The life of his current contract will likely capture the best seasons of Griffin’s career. That’s a precious thing in the case of a player this talented, a forward whose range of ability makes him as much a threat to orchestrate a fast break as grind down opponents in the post. Griffin averaged 22.4 points, 7.8 rebounds, and 5.8 assists per 36 minutes in what many considered a down year. That would be absurd if not for the fact that Griffin’s own standards have engendered that absurdity.
Kyrie Irving, Cavaliers: Five years (fifth-year player option), $91.2 million
Irving isn’t as complete a player as the aforementioned superstars, but earns a place on this list with his age (23), the length of his deal, and the tea leaves of his development last season. We’ve now seen Irving operate at elevated efficiency (with more competitive defense) in the context of a winning team. He was well worth his max extension as it was, but now projects to have one of the best superstar deals in the league by 2017.
Yes, 2012 was a different time and Curry was a different player.
Any team in the league would kill to have one of the best shooters in the game on this salary. Many could have through less homicidal means; Korver was first traded to Atlanta by Chicago for cash and later re-signed on a very reasonable four-year, $24 million deal. Credit the Hawks for both signing Korver to that kind of salary and playing in a way that proved his value beyond doubt.
Tim Duncan, Spurs: 2 years, $10.4 million
Although we’re still waiting on the specifics of Duncan’s next contract, San Antonio’s cap situation (after accounting for LaMarcus Aldridge’s max, the cap holds of Kawhi Leonard and Danny Green, and minimum-salary placeholders) only allows them to pay Duncan $5-7 million next season. That’s not exactly the market rate for one of the best two-way bigs in basketball.
It’s only fitting that Nowitzki’s financial path would be so similar to Duncan’s. Both have given up millions to allow their respective franchises to make defining moves, the latest of which gave Dallas a shot at adding DeAndre Jordan. That wouldn’t be possible if Dirk had demanded to re-sign with the Mavs at his market value.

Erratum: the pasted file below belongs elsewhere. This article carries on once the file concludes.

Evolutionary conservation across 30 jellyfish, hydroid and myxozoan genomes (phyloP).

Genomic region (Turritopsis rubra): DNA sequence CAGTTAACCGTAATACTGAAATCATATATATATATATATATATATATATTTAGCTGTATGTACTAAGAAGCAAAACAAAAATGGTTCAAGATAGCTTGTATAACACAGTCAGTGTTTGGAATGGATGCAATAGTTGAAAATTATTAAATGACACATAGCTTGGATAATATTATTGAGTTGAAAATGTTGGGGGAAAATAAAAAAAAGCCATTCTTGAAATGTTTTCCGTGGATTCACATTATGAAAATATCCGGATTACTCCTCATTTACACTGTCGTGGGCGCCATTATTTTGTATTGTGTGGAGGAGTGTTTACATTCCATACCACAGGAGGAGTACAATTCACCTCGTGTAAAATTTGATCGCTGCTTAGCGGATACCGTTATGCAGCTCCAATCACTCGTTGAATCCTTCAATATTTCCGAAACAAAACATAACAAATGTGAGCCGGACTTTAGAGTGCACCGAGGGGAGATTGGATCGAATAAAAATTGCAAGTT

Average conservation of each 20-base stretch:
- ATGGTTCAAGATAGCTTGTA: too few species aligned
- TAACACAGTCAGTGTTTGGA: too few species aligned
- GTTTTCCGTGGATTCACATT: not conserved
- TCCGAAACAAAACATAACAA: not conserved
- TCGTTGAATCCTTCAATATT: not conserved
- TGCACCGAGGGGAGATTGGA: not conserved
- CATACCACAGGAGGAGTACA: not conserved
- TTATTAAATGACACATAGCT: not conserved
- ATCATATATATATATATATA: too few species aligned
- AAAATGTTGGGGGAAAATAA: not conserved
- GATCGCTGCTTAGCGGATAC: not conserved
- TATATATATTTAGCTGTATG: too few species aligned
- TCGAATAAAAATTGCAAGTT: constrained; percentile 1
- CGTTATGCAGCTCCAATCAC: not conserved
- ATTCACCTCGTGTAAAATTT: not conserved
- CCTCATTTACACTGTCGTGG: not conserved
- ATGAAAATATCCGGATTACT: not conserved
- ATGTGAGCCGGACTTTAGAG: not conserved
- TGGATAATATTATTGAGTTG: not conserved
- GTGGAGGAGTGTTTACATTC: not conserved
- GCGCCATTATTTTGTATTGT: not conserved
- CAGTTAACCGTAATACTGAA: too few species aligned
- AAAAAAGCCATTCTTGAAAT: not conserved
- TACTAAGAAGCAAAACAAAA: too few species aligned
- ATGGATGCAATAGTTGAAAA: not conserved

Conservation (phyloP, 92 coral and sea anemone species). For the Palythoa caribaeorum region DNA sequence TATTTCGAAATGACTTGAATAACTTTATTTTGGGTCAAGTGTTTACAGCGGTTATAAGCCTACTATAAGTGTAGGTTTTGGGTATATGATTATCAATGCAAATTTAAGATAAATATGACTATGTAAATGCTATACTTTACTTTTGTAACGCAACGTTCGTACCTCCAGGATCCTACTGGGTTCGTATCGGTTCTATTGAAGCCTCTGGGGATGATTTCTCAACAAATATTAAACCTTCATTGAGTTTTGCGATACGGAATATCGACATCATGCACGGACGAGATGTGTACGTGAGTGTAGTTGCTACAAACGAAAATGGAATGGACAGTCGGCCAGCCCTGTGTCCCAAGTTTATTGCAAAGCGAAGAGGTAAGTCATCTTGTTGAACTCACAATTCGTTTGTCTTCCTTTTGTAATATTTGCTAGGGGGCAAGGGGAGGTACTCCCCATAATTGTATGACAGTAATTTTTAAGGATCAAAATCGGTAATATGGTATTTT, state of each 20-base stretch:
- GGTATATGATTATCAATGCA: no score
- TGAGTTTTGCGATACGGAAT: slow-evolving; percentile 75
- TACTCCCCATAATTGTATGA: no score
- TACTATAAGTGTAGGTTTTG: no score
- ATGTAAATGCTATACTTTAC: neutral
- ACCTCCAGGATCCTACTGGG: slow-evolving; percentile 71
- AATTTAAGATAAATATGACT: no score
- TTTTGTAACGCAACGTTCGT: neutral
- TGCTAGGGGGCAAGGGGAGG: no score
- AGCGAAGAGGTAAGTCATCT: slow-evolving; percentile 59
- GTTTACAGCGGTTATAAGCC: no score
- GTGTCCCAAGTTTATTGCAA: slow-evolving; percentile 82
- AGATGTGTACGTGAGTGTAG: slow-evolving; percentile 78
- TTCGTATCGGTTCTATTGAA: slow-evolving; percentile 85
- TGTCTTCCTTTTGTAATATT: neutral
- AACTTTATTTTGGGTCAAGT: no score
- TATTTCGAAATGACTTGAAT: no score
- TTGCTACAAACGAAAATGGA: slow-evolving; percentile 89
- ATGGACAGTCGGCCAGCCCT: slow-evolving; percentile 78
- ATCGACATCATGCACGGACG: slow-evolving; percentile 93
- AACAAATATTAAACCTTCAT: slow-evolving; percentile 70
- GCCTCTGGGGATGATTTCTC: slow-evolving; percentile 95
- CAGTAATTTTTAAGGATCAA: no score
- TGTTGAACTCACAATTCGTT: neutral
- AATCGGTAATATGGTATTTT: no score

Although belief in the validity of Whiteside’s personal renaissance varies, there’s only so much room to argue around the numbers he put up last season (11.8 points, 10 rebounds, and 2.6 blocks per game) in limited minutes. This is the jackpot. Able seven-footers are still the NBA’s most expensive commodity. To find one this productive at the minimum salary is unprecedented in modern NBA history, making Whiteside’s contract—however problematic it might be for Miami in the future—a singular gem.
Robert Covington, Sixers: Three years (third-year team option), $2 million
The rub in signing a minimum-salary player to a one-year deal is that it affords the team no protection against that player exceeding expectations. Best-case performance leads to a more competitive free agency the following summer, resulting in either a significant pay bump from the incumbent team or the departure of the player.
Sixers GM Sam Hinkie has little interest in prospecting for talent on those terms. Rather than sign young players of interest to one-year deals, the Sixers push for multi-year agreements that maximize the team’s flexibility. Covington is the most successful example of that contract type yet—a worthy, developing rotation player on the single best contract in the league. It’s incredibly cheap, for starters; nearly 300 NBA players will make more money next season than Covington ($1 million) despite his breakout shooting season for Philadelphia. That wage is a terrific rate for a floor-spacing forward, flaws and all.
The kicker is in the guarantees. Covington’s contract is constructed in such a way that it essentially gives the Sixers three consecutive team options with even more flexible deadlines. The final season of Covington’s deal is an actual team option, to be exercised in the early offseason. For both the 2015-16 and 2016-17 seasons, however, Covington will play at a bargain salary that is wholly guaranteed. Philadelphia could release Covington at any time up until that season’s January guarantee deadline at no future cost. With terms like those, Covington doesn’t need to be great. So long as he’s useful, his contract—which is somehow both cheaper and more flexible than standard rookie scale—makes him one of the best values in the league.